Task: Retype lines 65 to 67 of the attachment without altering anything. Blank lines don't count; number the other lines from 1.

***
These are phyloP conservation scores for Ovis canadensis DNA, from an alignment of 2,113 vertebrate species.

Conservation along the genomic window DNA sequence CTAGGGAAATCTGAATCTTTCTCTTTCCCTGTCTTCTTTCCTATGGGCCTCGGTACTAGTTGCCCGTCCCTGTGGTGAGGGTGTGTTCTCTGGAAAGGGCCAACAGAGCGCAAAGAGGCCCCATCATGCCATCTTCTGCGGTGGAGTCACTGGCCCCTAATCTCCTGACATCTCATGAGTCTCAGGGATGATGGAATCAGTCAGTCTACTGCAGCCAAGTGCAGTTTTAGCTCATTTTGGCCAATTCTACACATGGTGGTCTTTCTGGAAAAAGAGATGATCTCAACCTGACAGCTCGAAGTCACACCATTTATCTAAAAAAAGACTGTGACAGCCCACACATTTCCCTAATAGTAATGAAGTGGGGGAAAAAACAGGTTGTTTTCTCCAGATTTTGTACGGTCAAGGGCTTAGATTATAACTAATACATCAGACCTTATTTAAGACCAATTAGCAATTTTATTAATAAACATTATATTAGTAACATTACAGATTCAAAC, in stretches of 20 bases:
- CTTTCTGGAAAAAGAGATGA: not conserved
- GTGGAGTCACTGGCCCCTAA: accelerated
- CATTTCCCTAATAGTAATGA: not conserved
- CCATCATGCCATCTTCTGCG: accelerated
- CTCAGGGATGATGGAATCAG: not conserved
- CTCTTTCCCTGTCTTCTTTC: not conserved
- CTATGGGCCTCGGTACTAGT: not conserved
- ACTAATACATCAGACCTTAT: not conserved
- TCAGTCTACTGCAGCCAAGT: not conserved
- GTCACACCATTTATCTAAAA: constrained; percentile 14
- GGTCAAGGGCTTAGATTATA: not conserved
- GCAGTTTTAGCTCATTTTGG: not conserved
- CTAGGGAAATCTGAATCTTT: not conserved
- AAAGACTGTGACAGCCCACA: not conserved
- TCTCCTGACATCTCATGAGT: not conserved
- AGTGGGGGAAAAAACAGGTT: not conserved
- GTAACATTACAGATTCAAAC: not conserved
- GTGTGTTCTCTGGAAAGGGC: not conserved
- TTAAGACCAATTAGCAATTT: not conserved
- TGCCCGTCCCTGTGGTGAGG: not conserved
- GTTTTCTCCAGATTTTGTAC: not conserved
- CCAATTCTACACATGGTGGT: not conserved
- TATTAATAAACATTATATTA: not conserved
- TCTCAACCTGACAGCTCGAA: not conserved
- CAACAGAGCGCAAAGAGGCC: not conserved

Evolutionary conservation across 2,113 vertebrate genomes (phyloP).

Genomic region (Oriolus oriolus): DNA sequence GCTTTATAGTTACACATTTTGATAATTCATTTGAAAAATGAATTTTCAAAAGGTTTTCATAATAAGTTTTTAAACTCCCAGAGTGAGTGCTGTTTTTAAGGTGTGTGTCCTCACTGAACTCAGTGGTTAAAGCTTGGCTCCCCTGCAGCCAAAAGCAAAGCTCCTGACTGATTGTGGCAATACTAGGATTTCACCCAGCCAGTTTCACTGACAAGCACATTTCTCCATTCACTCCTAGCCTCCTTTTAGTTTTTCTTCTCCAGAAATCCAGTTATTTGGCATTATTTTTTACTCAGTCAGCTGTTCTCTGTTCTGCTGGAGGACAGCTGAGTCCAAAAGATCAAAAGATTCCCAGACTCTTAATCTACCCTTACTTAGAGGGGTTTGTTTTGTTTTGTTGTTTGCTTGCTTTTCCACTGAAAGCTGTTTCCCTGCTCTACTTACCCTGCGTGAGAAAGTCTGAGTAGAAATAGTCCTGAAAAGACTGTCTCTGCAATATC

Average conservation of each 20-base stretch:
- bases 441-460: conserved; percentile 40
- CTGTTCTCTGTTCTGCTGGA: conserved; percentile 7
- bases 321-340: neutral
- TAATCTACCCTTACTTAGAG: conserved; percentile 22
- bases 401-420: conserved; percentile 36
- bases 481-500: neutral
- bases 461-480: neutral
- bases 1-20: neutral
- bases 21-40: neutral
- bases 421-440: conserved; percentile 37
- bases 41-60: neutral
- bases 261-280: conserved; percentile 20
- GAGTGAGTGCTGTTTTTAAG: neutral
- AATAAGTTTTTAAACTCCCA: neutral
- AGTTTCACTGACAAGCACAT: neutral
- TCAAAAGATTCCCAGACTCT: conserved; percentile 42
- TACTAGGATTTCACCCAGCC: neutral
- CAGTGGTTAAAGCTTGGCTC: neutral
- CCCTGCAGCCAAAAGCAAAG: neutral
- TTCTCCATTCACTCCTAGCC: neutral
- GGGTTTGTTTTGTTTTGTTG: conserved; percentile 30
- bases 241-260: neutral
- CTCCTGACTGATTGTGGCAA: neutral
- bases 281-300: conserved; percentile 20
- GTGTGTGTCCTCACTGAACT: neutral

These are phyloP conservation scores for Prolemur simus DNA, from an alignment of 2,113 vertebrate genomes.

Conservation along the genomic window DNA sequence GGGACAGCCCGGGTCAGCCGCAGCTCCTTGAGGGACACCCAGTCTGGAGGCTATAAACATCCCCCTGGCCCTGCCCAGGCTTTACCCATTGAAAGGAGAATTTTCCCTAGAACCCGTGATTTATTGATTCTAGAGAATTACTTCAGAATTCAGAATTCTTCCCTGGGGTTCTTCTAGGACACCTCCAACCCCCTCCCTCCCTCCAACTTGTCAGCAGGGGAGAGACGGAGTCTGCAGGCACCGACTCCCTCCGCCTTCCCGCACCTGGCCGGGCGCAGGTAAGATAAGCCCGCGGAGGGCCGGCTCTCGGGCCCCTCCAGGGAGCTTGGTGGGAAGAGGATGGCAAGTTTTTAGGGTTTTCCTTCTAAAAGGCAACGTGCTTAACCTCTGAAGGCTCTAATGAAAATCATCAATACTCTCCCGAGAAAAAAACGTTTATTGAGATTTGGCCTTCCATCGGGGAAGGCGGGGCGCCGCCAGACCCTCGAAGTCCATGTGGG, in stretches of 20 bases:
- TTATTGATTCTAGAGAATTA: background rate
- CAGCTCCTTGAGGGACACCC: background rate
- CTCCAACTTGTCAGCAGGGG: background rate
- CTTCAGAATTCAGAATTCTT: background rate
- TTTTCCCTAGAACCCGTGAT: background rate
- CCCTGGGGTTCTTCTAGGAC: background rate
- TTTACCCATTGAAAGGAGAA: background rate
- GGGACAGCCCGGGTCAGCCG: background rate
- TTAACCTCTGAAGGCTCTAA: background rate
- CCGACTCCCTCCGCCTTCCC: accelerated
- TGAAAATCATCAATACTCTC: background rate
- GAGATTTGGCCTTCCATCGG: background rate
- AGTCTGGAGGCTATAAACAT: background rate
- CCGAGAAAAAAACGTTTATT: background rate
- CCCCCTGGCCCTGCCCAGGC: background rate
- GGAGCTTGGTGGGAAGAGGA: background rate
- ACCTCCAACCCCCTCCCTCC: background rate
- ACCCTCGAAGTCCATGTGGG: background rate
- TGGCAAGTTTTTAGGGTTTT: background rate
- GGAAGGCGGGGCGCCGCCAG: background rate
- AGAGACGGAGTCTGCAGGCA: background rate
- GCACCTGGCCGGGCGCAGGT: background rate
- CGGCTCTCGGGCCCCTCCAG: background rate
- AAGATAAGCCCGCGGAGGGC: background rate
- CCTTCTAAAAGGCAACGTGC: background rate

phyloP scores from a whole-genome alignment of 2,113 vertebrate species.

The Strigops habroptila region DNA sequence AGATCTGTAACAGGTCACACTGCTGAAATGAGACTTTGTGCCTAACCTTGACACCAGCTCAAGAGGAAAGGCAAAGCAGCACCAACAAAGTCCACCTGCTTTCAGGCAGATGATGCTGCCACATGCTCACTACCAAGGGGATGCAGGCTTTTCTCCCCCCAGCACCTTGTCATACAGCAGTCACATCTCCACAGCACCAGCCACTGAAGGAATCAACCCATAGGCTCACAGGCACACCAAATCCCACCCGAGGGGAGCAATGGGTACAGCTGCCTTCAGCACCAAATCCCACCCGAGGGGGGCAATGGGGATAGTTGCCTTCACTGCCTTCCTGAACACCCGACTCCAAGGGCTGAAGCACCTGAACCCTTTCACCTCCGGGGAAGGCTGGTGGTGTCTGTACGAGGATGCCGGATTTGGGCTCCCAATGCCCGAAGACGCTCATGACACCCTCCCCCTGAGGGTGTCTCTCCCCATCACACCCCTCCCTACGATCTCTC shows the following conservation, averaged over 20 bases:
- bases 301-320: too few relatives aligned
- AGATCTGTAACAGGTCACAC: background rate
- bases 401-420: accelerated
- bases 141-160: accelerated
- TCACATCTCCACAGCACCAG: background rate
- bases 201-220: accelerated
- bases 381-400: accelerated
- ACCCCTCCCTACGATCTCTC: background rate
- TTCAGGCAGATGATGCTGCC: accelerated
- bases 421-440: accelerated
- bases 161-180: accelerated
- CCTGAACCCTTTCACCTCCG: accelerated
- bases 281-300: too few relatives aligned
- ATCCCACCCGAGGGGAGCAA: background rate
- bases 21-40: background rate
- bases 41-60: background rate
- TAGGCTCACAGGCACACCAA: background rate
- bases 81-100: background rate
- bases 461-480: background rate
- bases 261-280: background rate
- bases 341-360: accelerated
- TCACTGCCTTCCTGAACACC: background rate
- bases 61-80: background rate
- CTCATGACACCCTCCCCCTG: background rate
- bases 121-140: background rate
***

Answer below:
- GGGACAGCCCGGGTCAGCCG: background rate
- TTAACCTCTGAAGGCTCTAA: background rate
- CCGACTCCCTCCGCCTTCCC: accelerated